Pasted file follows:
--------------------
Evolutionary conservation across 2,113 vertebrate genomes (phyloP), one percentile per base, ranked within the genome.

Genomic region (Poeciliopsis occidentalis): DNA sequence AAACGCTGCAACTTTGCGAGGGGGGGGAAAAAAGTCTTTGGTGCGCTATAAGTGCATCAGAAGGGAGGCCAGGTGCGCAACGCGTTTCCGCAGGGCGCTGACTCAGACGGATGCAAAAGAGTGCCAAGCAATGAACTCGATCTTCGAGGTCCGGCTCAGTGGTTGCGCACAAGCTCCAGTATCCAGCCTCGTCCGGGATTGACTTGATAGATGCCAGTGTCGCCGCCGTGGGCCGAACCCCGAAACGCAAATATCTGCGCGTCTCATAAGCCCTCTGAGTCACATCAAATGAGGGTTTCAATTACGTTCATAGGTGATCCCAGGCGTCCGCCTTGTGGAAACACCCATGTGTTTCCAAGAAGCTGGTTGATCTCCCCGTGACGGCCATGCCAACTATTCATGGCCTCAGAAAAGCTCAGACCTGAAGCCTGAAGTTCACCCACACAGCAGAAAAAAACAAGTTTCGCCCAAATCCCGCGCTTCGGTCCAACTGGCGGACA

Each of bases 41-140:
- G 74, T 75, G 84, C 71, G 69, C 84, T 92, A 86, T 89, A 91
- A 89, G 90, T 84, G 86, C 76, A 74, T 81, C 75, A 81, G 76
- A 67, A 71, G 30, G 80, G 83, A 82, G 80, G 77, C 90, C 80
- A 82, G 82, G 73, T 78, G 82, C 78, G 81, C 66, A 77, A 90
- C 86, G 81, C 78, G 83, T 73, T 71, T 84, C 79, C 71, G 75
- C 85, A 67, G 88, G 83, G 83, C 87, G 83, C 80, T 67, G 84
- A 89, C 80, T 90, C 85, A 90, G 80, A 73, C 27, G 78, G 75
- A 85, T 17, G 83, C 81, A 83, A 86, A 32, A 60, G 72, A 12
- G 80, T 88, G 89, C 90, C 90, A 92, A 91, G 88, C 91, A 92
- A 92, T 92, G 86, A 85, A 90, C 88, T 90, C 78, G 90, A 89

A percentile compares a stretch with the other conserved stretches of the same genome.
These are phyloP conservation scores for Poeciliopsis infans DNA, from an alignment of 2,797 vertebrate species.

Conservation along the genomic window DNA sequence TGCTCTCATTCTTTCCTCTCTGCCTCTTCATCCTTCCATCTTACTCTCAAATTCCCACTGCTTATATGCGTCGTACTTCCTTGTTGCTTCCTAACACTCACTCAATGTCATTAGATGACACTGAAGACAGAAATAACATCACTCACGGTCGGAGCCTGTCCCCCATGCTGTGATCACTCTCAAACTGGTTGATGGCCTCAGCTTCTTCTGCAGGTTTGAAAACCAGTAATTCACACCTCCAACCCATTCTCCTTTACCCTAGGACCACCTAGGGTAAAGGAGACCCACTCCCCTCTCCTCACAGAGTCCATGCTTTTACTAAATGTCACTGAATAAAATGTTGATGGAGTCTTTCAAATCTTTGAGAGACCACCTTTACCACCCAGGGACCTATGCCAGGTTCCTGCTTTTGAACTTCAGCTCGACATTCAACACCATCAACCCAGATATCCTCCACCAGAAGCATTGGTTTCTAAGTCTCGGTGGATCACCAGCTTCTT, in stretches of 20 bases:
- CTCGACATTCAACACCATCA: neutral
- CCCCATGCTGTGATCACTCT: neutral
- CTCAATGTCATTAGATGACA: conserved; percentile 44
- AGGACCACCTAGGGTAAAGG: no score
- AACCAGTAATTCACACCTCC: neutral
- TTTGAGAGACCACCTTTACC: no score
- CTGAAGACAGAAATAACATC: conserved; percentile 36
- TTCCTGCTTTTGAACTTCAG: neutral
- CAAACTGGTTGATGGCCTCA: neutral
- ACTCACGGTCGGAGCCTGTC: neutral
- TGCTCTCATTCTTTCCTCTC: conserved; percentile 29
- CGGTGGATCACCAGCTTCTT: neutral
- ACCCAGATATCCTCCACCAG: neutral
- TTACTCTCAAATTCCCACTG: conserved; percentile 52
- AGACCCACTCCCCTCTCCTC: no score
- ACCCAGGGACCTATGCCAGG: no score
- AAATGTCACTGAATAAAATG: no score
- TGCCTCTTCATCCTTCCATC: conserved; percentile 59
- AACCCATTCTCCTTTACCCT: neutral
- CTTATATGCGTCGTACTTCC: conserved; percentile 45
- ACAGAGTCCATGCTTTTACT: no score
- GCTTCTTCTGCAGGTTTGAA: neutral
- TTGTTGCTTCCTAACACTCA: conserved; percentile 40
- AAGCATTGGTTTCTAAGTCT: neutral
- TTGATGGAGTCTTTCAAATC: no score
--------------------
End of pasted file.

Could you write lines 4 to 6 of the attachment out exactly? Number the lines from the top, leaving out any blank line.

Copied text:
- G 74, T 75, G 84, C 71, G 69, C 84, T 92, A 86, T 89, A 91
- A 89, G 90, T 84, G 86, C 76, A 74, T 81, C 75, A 81, G 76
- A 67, A 71, G 30, G 80, G 83, A 82, G 80, G 77, C 90, C 80